Read an AS/COA analysis about the Colombian-Venezuelan dispute.

Judge Places Hold on Parts of AZ Immigration Law

A day before the slated implementation of Arizona immigration law SB 1070, U.S. District Court Judge Susan Bolton temporarily blocked some of the most controversial portions of the legislation. On July 28, Bolton, charged with a U.S. Department of Justice suit against the law, issued a preliminary injunction until the full case can be heard. The portions of the law that will no longer take effect on July 29 require immigrants to carry documents at all times, prevented undocumented workers from seeking jobs in public places, and allowed police officers to check immigration status while in the process of enforcing other laws.

The new issue of Americas Quarterly—available online starting July 29—features a debate between Arizona Governor Jan Brewer and her New Mexico counterpart Bill Richardson about SB 1070.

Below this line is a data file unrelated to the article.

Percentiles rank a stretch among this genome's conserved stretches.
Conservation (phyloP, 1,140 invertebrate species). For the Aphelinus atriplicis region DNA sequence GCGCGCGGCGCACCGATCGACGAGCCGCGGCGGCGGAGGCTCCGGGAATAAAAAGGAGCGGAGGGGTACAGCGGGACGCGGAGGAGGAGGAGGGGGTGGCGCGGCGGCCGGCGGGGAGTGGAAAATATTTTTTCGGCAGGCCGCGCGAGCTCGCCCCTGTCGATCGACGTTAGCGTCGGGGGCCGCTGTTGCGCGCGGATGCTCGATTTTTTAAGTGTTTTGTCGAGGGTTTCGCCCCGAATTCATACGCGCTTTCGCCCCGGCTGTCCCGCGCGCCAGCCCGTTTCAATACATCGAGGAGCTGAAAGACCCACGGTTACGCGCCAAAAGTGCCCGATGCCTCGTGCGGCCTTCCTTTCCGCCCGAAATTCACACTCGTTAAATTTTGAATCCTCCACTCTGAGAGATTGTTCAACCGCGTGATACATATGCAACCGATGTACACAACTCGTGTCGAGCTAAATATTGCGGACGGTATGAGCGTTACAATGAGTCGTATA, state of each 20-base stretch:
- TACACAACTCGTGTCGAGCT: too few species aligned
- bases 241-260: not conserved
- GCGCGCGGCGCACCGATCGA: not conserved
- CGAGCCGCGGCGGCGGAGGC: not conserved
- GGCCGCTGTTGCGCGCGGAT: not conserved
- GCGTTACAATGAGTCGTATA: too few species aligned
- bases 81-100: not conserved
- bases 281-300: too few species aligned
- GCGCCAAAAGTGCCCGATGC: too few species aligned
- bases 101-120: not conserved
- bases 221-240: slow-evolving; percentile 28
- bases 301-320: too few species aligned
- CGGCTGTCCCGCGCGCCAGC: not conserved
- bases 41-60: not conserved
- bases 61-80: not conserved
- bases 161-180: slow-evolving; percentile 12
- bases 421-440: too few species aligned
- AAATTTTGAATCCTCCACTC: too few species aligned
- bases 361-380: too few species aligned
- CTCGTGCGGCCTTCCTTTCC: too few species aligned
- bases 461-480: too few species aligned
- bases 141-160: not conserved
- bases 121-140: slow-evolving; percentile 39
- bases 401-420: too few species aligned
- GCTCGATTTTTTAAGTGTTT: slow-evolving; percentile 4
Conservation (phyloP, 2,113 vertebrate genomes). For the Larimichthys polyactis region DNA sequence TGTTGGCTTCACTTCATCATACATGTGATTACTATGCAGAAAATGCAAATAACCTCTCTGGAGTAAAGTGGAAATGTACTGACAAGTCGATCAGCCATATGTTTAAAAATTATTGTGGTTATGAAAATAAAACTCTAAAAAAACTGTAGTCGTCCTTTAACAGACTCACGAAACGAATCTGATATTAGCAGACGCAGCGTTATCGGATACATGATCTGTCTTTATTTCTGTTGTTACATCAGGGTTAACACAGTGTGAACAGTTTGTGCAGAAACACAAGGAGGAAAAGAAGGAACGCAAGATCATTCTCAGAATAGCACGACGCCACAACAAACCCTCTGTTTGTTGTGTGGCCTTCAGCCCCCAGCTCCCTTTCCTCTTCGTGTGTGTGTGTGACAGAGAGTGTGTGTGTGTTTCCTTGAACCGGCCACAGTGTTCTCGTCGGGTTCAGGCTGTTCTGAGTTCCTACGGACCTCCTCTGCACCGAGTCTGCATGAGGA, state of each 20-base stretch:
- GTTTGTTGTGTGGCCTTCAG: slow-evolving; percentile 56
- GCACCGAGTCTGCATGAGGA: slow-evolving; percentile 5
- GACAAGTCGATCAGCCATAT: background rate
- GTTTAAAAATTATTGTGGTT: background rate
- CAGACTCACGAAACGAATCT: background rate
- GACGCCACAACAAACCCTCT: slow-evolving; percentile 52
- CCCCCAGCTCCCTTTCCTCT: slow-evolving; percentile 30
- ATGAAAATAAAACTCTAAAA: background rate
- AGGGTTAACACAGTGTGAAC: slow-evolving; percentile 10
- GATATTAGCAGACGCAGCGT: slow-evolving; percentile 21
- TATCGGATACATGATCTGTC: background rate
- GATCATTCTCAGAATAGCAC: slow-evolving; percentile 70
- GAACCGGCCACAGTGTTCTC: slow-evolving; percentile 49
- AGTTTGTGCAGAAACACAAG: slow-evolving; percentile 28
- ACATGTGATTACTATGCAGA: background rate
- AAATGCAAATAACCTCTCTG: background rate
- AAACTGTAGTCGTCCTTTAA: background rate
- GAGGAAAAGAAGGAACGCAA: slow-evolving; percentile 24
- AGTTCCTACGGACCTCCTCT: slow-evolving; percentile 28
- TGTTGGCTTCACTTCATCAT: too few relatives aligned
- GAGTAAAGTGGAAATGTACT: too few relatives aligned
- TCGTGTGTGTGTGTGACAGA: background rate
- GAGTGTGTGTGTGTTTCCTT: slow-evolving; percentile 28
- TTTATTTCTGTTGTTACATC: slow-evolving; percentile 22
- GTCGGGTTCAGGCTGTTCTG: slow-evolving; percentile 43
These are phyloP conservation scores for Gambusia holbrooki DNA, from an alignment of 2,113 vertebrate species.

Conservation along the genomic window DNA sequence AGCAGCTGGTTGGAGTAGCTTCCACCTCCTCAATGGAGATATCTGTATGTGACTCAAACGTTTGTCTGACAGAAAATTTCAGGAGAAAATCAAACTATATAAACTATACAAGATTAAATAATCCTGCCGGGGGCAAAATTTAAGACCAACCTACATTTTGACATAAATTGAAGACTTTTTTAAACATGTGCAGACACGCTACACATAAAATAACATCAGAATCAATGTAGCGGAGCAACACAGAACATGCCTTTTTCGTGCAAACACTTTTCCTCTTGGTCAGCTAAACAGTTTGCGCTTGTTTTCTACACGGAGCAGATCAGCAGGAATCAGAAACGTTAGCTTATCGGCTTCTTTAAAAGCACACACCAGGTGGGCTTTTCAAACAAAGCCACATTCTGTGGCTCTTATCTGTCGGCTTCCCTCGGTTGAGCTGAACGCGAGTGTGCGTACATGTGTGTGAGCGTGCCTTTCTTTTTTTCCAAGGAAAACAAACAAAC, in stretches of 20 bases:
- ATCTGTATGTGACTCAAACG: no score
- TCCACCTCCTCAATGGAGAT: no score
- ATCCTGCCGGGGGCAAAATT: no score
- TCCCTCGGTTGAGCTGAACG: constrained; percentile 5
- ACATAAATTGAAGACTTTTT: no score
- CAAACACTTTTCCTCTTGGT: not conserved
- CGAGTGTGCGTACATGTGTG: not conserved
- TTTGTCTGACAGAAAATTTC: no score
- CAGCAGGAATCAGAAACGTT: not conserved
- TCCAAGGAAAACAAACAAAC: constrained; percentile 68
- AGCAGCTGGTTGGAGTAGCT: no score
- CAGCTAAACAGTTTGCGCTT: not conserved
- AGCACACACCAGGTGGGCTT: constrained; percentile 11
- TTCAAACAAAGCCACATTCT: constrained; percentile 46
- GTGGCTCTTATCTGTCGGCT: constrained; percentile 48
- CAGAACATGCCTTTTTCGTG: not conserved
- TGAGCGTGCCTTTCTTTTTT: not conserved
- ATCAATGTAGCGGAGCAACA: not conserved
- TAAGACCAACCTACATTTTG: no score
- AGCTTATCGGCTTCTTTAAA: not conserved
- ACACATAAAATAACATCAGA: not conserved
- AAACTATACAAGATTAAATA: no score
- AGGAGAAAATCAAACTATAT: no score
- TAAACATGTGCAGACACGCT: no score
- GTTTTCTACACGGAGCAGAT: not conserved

Exploring the Hispanic Digital Divide

A new Pew Hispanic Center report finds that, in the United States, foreign-born Latinos fall well below U.S.-born Latinos when it comes to use of technology ranging from Internet use to owning cell phones. The survey finds that, while 85 percent of U.S.-born Latinos over 16 use the Internet, only about half of their foreign-born counterparts do.

Mexican Convicts behind Massacre Let out by Guards

The Los Angeles Times reports that the Mexican attorney general’s office revealed that those killed in last week’s massacre in the state of Coahuila were murdered by jailed criminals who were released for the night and armed with weapons by their guards. The motive for the attack is still unknown but believed to be connected to local drug gangs and organized crime. The prison director and four officials have been placed under house arrest.